OPIS PRZYPADKU/CASE REPORT
Gender-related voice problems in transsexuals – therapeutical demands
Problemy głosowe związane z płcią u transseksualistów – aspekty terapeutyczne
1Department of Otorhinolaryngology and Laryngological Oncology in Zabrze, Medical University of Silesia, Katowice, Poland
2Nofer Institute of Occupational Medicine, Department of Audiology and Phoniatrics, Łódź, Poland
Grażyna Lisowska M.D., Department of Otorhinolaryngology and Laryngological Oncology in Zabrze, Medical University of Silesia, Katowice, Poland, e-mail:
The paper presents a case study of a transsexual patient who underwent a voice pitch elevation surgery performed in Poland for the first time. The human voice is a reflection of the working of hormones and human psyche. This fact is of particular importance in transsexualism, a disorder consisting in incongruence between the individual’s biological sex and their identified gender. For many transsexual people, especially of the MTF (male to female) type, who have undergone hormonal and surgical sex change, the voice still presents a major problem, causing difficulties in everyday life. Hormonal treatment does not influence feminisation of the larynx. In the described MTF case, the patient’s low androphonic voice was perceived as a male voice.
In order to feminise the patient’s voice a phonosurgical procedure was performed: the length of the vibrating portion of the vocal folds was shortened by over 50% of their total length by means of suturing of the anterior part of the vocal fold. As a result of the surgical treatment the pitch of voice was raised considerably, with F0 of spoken voice increased from 109 Hz to 209 Hz. The voice range also changed towards female tones, from 59-146 Hz to 148-343 Hz. Pitch elevation positively influenced the patient’s subjective voice assessment: total score of the Voice Handicap Index (VHI) improved from 99 to 19 points, and the score of its emotional sub-scale: 39 and 2 points, respectively. The described case of a surgical male-to-female voice change presents one of the dilemmas faced by modern medicine. (Endokrynol Pol 2016; 67 (4): 452-455)
Key words: gender vocology; transsexual; androphonia, phonosurgery
Przedstawiono przypadek pacjentki transseksualnej, u której po raz pierwszy w Polsce przeprowadzono zabieg chirurgiczny zmiany głosu z męskiego na żeński. Głos ludzki – drugorzędowa cecha płciowa – jest odzwierciedleniem działania hormonów i psychiki. Fakt ten nabiera szczególnego znaczenia w transseksualizmie, zaburzeniu polegającym na niezgodności płci biologicznej z płcią psychiczną. Dla wielu osób transseksualnych, szczególne w postaci transseksualizmu M/K (mężczyzna/kobieta) po hormonalnej i chirurgicznej zmianie pici biologicznej ważnym problemem nastręczającym trudności w życiu codziennym pozostaje głos, gdyż leczenie hormonalne nie wpływa na feminizację krtani – aparatu głosowego. W opisywanym przypadku niski androfoniczny głos pacjentki był percepowany przez otoczenie jako męski. W celu feminizacji głosu wykonano leczenie fonochirurgiczne: skrócono fałdy głosowe o ponad 50% ich długości poprzez założenie szwów zespalających w 14 przedniej części głośni. W wyniku zabiegu podwyższono znacząco glos: przedoperacyjna częstotliwość głosu mówionego wyraźnie przesunęła się po operacji w górę z wartości 109 Hz do 209 Hz. Zakres głosu także zmienił się w kierunku tonów żeńskich z 59-146 Hz do 148-343 Hz. Zmiana wysokości głosu u pacjentki wpłynęła pozytywnie na jej subiektywną ocenę głosu: wynik kwestionariusza VHI (Voice Handicap Index) poprawił się z 99 pkt – przed operacją do 19 pkt – po operacji. Na poprawę jakości życia wskazuje także spadek problemów emocjonalnych związanych z głosem, ocenianych za pomocą podskali emocjonalnej VHI, której wynik wynosił odpowiednio: 39 pkt przed vs. 2 pkt po operacji.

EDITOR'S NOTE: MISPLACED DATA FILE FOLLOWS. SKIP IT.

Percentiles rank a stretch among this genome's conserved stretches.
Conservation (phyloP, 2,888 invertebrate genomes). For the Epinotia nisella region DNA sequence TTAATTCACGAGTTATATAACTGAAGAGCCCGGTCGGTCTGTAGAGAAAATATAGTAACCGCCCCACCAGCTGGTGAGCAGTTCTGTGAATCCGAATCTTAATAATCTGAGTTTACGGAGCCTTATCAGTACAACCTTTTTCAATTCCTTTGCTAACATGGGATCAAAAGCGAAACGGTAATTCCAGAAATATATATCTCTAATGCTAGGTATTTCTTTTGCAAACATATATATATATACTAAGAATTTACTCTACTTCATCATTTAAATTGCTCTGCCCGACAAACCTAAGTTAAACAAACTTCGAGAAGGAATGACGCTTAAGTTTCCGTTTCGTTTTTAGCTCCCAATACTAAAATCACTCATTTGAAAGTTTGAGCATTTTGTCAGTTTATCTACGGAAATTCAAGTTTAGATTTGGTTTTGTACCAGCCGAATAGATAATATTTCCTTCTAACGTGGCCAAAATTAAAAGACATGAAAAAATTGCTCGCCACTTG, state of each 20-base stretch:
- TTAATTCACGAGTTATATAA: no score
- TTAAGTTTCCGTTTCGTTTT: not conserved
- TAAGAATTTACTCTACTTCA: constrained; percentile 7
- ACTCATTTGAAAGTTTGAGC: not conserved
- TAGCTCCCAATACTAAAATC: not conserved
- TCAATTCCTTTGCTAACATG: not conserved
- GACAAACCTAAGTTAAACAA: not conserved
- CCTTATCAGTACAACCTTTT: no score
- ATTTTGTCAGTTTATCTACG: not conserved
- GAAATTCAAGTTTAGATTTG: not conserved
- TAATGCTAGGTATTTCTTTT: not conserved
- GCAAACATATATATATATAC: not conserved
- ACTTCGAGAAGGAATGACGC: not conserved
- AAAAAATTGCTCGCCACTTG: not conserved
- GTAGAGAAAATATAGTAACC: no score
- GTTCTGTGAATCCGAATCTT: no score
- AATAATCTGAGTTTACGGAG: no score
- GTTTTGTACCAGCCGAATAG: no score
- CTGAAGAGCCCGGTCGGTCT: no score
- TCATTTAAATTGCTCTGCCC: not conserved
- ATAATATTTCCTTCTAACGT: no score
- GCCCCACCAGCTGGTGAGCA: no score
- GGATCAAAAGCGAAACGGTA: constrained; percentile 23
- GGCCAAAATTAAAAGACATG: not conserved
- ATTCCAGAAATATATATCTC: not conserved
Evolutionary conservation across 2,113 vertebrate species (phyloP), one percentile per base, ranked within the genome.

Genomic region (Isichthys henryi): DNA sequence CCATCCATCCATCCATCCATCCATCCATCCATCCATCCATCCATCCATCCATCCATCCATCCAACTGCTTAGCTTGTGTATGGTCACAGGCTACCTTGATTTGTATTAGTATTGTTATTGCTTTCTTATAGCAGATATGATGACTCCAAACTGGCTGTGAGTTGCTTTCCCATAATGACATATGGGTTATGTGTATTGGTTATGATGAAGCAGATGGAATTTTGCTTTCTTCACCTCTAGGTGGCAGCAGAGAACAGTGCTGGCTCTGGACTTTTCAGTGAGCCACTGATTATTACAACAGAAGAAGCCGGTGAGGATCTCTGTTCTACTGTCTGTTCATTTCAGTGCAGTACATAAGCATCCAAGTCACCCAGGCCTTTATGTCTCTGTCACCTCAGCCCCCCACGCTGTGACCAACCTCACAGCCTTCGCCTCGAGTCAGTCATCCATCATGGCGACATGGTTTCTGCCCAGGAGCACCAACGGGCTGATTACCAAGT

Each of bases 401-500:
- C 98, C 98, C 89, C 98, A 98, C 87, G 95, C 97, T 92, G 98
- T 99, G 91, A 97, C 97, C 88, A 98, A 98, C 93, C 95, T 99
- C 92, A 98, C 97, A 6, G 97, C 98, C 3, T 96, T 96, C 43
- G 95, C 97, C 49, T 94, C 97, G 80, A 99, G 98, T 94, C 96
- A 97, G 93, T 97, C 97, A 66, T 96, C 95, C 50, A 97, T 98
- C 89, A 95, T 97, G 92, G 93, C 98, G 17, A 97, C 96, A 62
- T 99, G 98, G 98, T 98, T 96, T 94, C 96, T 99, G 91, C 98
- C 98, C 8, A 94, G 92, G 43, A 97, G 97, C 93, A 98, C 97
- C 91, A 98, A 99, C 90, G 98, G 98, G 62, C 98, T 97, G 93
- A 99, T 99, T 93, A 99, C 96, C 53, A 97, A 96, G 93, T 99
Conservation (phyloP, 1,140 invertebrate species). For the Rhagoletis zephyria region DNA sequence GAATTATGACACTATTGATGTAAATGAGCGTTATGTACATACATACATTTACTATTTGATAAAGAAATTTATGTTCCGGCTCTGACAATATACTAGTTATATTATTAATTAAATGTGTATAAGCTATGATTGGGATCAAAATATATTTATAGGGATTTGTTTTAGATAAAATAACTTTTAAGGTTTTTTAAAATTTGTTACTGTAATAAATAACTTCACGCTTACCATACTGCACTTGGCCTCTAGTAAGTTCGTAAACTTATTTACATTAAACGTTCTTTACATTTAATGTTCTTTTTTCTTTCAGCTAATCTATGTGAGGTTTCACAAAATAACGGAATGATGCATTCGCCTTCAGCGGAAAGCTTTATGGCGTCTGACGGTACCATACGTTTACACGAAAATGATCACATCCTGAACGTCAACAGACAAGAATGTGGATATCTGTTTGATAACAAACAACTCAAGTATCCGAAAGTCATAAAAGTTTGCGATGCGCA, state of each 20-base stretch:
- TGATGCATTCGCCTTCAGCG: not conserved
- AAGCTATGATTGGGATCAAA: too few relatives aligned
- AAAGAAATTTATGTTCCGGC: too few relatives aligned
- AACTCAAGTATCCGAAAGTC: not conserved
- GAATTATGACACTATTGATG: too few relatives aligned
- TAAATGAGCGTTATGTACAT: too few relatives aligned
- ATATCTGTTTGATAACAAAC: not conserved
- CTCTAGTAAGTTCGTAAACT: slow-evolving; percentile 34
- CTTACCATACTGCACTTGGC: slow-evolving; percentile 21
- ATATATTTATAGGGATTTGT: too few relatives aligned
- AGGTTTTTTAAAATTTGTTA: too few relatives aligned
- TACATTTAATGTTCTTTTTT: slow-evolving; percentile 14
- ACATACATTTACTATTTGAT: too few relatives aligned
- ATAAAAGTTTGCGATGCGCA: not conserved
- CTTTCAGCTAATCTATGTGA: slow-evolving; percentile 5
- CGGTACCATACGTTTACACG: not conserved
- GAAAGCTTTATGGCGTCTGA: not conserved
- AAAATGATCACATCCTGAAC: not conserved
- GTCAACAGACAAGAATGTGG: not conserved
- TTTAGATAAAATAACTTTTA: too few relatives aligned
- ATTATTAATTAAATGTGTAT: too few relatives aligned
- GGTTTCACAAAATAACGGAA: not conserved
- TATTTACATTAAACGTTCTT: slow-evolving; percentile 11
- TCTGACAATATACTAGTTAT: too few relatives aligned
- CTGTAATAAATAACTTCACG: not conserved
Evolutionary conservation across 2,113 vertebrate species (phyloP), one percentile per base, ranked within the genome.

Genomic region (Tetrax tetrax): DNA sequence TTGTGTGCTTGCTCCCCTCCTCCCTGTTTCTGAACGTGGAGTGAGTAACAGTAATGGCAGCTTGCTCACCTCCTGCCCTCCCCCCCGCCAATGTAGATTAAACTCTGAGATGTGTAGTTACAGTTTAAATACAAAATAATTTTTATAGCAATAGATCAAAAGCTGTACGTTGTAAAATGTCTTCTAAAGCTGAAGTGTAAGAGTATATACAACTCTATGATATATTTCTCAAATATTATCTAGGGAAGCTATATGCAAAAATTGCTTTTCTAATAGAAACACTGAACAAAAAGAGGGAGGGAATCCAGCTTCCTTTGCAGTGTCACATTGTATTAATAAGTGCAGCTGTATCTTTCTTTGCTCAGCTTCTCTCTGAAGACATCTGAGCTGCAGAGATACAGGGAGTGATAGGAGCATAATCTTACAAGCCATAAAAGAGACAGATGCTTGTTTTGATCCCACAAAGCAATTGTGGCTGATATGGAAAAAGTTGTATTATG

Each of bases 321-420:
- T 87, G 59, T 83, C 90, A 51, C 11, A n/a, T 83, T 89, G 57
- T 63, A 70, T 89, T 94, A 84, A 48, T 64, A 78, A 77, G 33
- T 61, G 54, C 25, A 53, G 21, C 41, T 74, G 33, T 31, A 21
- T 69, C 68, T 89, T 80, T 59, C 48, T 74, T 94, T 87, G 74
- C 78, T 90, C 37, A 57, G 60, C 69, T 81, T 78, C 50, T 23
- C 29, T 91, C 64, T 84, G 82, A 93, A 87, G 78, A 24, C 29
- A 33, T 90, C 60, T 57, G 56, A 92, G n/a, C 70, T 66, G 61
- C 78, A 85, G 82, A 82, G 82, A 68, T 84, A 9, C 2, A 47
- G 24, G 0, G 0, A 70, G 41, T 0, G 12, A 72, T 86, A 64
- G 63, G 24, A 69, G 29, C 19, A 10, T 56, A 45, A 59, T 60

Prezentowany przypadek chirurgicznej zmiany głosu z męskiego na żeński, dokonany po raz pierwszy w warunkach polskich, przedstawia jeden z dylematów stawianych przed współczesną medycyną. (Endokrynol Pol 2016; 67 (4): 452-455)
Słowa kluczowe: transseksualizm; androfonia; fonochirurgia
The larynx – the apparatus of voice – is a sex hormonal target. Voice is a secondary sex characteristic, a powerful feature discriminating gender. The ancients were well aware of it; for example, in 400 BC Aristotle described the effect of castration on a songbird. A perfect example of the impact of sex hormone on voice are castrati, who in the Middle Ages sang in high-pitched, feminine voices in the chapel choirs . The voice is characterised by its intensity, harmonics, and frequency of glottal vibrations – the main distinguishing feature of male and female voices . To allow the castrato to have a feminine voice, the castration had to be performed pre-pubertally and before any secretions of testosterone appeared. The castrati voice had a female frequency and harmonics, but the intensity and power of a male voice. Therefore, their range of voice was impressive: 3-4 octaves (normal value: 1.5) and maximal phonation time: 120 seconds (normal value: 20 seconds). Even at that time, the importance of the definitive and indelible hormonal influence of testosterone was recognised, including its impact on the voice apparatus .